Vija Celmins, ‘Untitled (Source Materials)’ 1999
Vija Celmins
Untitled (Source Materials) 1999
ARTIST ROOMS Tate and National Galleries of Scotland
© Vija Celmins

The Space Race and the Moon Landing

In the mid-20th Century, the Cold War raged between the USA and the then-USSR. Both sides tried to prove their superiority by taking humans to the stars – or at least to the moon. The idea of space travel, new planet colonies or even invaders from outer space exploded into popular culture. Many of the artists working at that time were inspired.

In the early 1960s Richard Hamilton created a series of paintings on how new technology was impacting on consumer culture. He took inspiration from news images that everyone would be familiar with – like this portrait of US President John F. Kennedy giving his inaugural speech including the words: ‘Together let us explore the stars’.

He saw that ‘the artist in twentieth-century urban life is inevitably a consumer of mass culture and potentially a contributor to it.’

Richard Hamilton, ‘Towards a definitive statement on the coming trends in menswear and accessories (a)  Together let us explore the stars ’ 1962
Richard Hamilton
Towards a definitive statement on the coming trends in menswear and accessories (a) Together let us explore the stars 1962
Tate
© The estate of Richard Hamilton

But not all artists were swept up in the excitement and patriotism of the Space Race. Many saw an underlying paranoia and possibility of nuclear destruction in the rocket launches.

Pop artists used mass-produced images to create their art. Using everything from magazine and billboard advertising to news photos and product logos, they painted, printed and collaged images to tell their own stories about the Space Age. Some celebrated the new world around them, while others commented on and criticised their culture.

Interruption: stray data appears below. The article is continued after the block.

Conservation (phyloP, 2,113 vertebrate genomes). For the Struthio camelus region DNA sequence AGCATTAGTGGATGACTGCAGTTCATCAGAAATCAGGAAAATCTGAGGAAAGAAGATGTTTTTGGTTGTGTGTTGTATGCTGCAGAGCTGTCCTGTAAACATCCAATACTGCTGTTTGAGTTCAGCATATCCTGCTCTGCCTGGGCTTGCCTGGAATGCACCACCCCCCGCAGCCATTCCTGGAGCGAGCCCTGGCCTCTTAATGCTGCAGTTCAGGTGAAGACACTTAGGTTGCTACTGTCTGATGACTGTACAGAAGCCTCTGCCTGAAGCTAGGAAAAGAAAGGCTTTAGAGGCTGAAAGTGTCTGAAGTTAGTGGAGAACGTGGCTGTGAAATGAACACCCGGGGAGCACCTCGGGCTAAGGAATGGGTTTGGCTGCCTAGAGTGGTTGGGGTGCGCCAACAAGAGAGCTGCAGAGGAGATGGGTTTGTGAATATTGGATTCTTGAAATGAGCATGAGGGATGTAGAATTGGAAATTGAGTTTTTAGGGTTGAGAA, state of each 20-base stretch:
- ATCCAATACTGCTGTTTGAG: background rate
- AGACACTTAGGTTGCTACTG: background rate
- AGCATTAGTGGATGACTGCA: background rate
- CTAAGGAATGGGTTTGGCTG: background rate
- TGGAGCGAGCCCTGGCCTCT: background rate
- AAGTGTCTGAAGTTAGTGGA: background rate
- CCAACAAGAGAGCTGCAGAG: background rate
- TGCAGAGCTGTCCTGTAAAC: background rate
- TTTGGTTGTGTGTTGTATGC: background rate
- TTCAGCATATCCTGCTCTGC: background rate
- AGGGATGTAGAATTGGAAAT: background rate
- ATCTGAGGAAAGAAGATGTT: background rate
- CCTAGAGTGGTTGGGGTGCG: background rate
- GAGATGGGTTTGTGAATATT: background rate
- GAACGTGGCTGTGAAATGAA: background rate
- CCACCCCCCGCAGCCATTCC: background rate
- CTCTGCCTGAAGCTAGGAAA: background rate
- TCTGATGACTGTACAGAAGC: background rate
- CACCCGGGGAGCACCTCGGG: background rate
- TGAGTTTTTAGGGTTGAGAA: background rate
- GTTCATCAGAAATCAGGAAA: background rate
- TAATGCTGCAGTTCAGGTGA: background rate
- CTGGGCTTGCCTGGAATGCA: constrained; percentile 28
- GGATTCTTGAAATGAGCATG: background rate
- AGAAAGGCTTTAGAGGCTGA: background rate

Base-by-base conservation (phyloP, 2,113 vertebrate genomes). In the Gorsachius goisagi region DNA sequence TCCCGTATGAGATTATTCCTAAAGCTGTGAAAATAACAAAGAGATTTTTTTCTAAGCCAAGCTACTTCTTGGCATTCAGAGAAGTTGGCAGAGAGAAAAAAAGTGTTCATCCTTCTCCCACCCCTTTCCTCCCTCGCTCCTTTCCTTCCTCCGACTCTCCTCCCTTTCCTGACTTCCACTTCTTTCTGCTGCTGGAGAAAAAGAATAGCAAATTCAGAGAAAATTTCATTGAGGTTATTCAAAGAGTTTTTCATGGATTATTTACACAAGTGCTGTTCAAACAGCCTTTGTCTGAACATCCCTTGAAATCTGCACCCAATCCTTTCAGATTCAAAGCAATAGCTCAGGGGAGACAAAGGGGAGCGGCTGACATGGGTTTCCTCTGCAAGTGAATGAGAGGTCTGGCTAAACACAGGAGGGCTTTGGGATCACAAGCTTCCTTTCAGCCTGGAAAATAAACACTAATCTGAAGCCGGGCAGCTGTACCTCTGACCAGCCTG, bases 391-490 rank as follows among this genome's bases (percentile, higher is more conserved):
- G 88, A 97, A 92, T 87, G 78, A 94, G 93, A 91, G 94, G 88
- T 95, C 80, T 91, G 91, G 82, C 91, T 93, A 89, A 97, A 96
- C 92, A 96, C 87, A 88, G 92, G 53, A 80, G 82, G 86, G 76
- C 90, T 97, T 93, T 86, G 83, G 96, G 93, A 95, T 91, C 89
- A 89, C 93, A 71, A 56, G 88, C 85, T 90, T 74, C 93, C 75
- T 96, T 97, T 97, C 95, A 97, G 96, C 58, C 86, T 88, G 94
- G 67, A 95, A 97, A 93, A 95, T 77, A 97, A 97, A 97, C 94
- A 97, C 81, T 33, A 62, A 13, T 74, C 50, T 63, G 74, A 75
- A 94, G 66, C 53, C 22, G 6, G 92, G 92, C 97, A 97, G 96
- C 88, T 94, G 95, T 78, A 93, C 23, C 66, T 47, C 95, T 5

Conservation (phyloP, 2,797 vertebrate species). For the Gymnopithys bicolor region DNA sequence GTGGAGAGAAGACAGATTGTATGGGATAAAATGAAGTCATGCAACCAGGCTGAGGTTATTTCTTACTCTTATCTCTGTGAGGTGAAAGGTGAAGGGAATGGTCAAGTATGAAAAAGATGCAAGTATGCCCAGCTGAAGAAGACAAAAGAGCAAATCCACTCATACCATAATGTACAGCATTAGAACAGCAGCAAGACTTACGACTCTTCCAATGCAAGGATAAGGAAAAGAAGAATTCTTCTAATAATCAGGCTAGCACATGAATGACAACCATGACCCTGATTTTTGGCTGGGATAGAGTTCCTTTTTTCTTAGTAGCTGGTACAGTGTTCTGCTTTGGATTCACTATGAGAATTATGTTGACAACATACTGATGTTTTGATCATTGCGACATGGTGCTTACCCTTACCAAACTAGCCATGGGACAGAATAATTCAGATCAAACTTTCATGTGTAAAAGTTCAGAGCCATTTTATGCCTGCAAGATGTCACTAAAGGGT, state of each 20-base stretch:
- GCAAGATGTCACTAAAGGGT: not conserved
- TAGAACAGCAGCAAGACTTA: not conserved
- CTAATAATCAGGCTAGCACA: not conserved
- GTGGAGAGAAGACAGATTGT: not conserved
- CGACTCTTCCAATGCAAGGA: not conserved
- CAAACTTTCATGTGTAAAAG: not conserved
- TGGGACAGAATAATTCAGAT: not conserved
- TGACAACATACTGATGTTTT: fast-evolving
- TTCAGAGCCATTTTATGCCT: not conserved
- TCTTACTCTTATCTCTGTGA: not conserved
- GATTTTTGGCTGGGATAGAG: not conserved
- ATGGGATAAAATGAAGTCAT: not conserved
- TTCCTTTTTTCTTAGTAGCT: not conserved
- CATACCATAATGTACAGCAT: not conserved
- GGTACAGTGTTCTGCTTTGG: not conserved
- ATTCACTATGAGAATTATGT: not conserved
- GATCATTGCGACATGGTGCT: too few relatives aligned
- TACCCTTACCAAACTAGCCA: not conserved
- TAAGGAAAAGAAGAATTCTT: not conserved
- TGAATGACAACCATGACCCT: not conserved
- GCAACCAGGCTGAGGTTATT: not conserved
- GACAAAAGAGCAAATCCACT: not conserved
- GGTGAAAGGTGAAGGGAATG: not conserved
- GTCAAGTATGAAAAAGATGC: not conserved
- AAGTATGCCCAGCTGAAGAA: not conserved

Joe Tilson, ‘10th Sonnet’ 1964
Joe Tilson
10th Sonnet 1964
Tate
© Joe Tilson. All Rights Reserved, DACS 2020
Joe Tilson, ‘Transparency I: Yuri Gagarin 12 April 1961’ 1968
Joe Tilson
Transparency I: Yuri Gagarin 12 April 1961 1968
Tate
© Joe Tilson. All Rights Reserved, DACS 2020
Naum Gabo, ‘Model for ‘Monument to the Astronauts’’ c.1966–8
Naum Gabo
Model for ‘Monument to the Astronauts’ c.1966–8
Tate
The Work of Naum Gabo © Nina & Graham Williams / Tate, 2020
Sir Eduardo Paolozzi, ‘D. Top: Culture: Monkeys May be the Next Space Travellers on US Made Satellites. Bottom: X-15’s Maiden Flight’ 1971
Sir Eduardo Paolozzi
D. Top: Culture: Monkeys May be the Next Space Travellers on US Made Satellites. Bottom: X-15’s Maiden Flight 1971
Tate
© The Eduardo Paolozzi Foundation
Sir Eduardo Paolozzi, ‘C. Left: Le Robot ‘Robert’ Voulait Aller à New York Mais le Passager est Trop Lourd: TWA Plane - Steps - Cap 14 Persons with Two Stewardesses. Right: Wonder Toy, Robert the Robot’ 1971
Sir Eduardo Paolozzi
C. Left: Le Robot ‘Robert’ Voulait Aller à New York Mais le Passager est Trop Lourd: TWA Plane - Steps - Cap 14 Persons with Two Stewardesses. Right: Wonder Toy, Robert the Robot 1971
Tate
© The Eduardo Paolozzi Foundation
Sir Eduardo Paolozzi, ‘F. Top: Chimpanzee in a Test Box Designed for Space Flight. Bottom: Mobot Mark I’ 1971
Sir Eduardo Paolozzi
F. Top: Chimpanzee in a Test Box Designed for Space Flight. Bottom: Mobot Mark I 1971
Tate
© The Eduardo Paolozzi Foundation

The Space Race was often seen as a male endeavour (think how often we use the word spaceman when we mean astronaut). But Belgian artist Evelyne Axell took inspiration from the first woman in space, Valentina Tereshkova. In Valentine she fused the modernity of the space race with ideas of female sexual liberation.